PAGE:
For business owners, shifting to online platforms often comes with a host of risks no matter the industry you serve. Anyone can be a target!
And now, new data from recent research by Iovation reveal that insurance is the next favorite e-commerce fraud target. Cybercriminals are increasingly eyeing firms that offer insurance services as web-based payments for the sector surge in the United States.
Iovation released these findings after analyzing new trends in cybercrime. The year-long scrutiny looked into 10 billion web-based transactions and found around 5 percent of those risky. Of all the payments categorized as risky, insurance payments were almost double the digit at 9 percent.
In the report, the researcher mentioned that as more United States customers accept and embrace the practice of making insurance payments online, fraudsters will find a way to take advantage of this lucrative business.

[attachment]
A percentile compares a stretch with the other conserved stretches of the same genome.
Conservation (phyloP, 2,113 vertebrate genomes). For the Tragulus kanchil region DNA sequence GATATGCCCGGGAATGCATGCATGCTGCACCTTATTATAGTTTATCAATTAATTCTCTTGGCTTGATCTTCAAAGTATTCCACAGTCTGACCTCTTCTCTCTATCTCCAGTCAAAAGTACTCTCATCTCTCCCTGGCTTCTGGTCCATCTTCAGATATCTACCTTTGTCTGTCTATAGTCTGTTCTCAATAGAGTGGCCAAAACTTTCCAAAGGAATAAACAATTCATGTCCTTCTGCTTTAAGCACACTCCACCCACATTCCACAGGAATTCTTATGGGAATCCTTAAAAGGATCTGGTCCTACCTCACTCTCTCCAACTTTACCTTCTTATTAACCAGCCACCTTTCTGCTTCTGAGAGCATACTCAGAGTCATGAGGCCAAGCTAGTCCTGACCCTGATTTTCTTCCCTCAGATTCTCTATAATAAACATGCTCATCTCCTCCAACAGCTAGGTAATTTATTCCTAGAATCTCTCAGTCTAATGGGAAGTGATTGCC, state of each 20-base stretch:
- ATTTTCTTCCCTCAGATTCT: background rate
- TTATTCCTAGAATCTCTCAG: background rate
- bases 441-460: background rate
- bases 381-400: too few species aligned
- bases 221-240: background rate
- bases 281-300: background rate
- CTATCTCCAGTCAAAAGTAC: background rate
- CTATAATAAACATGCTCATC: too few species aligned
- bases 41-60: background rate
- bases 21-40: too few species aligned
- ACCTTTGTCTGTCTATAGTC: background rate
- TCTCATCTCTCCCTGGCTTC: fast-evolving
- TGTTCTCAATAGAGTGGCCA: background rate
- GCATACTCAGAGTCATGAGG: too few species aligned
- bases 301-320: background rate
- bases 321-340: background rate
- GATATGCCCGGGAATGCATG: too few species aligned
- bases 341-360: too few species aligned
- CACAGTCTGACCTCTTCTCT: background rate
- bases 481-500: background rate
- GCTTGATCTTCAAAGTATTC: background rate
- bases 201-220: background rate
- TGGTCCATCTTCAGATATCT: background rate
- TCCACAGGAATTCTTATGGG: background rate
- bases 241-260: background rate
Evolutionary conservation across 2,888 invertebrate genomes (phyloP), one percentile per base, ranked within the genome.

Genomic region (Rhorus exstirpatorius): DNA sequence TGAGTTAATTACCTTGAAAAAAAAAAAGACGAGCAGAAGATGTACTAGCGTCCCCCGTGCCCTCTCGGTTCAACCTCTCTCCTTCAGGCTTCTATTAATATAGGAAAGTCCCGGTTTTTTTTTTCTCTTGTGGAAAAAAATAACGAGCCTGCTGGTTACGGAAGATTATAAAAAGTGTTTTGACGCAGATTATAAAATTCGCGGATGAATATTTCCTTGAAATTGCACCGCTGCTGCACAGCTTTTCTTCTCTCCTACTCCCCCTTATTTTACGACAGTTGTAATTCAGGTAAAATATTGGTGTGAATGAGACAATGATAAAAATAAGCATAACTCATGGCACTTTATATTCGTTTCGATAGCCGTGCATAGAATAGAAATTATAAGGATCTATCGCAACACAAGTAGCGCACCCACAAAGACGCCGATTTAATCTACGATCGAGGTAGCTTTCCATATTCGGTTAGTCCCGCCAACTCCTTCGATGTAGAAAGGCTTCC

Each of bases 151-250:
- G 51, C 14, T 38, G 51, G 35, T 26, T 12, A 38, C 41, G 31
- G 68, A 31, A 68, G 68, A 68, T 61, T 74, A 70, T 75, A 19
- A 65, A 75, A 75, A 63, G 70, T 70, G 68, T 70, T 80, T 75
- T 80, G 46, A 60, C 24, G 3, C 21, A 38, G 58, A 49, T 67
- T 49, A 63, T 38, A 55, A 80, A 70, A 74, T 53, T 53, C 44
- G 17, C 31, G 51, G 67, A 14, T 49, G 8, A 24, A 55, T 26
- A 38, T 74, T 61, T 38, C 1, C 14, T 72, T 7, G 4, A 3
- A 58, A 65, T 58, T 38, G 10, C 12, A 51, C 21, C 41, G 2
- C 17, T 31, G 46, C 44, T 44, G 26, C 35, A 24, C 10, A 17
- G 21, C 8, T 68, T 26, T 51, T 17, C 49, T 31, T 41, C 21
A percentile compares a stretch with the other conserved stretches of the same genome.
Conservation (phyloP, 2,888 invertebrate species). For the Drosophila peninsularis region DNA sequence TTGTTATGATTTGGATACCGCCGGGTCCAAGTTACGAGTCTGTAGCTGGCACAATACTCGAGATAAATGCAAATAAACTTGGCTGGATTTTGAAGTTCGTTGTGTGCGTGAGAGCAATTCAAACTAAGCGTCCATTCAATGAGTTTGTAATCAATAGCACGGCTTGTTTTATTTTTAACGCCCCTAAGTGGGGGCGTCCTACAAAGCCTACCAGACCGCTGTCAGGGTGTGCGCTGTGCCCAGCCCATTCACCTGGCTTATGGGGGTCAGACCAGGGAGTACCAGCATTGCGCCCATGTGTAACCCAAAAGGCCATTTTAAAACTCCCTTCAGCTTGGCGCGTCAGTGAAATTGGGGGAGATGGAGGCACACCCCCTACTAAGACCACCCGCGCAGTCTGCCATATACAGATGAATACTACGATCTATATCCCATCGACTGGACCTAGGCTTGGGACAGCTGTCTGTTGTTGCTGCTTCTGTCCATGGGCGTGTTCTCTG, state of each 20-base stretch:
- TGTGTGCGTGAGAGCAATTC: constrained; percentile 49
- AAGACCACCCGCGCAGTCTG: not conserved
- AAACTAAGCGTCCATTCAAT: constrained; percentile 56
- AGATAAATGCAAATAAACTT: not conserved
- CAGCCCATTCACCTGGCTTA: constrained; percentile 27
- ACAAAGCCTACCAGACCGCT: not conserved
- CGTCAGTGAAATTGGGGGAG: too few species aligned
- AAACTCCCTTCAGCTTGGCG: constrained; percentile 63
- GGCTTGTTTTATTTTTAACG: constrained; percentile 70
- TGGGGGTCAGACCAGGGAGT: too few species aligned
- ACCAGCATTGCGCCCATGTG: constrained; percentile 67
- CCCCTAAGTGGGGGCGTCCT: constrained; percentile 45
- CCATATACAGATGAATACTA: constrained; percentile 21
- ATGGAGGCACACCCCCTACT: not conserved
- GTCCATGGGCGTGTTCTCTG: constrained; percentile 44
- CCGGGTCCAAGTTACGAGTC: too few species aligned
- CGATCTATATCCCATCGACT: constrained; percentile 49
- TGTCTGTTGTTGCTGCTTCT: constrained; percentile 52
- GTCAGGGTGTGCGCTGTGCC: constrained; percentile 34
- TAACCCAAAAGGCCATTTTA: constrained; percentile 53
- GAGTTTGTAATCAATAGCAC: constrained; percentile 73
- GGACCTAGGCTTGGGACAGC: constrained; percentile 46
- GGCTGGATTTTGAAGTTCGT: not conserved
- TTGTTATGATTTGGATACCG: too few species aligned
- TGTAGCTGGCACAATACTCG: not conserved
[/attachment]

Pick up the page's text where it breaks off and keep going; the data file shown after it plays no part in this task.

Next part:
Insurance apps linked to increased risks
The increasing adoption of insurance apps among millennials is linked to the increase in the risk of fraud in insurance payments.
Here’s separate yearly research to prove that;
Mintel is an international business intelligence. In its 2017 study, less than 10 percent of US-based insurance consumers admitted to using the mobile apps provided by their medical insurance companies.
In 2018, the digit grew almost threefold to 25 percent. The researcher also noted that this year, 25 percent of young generation customers are eager to go through a web-based insurance request process while an entire 30 percent of the same group are eager to use mobile apps for their insurance coverage solutions.
Mobile device usage rates are highest among millennials which explains why they are quicker to accept insurance apps than the older generation.
Whether the next money heist will target the online insurance sector or not remains unknown to consumers and merchants.
But such reports should ring loud bells to the industry. Companies should get their houses ready for an approaching tornado that can threaten to bring down a whole brand.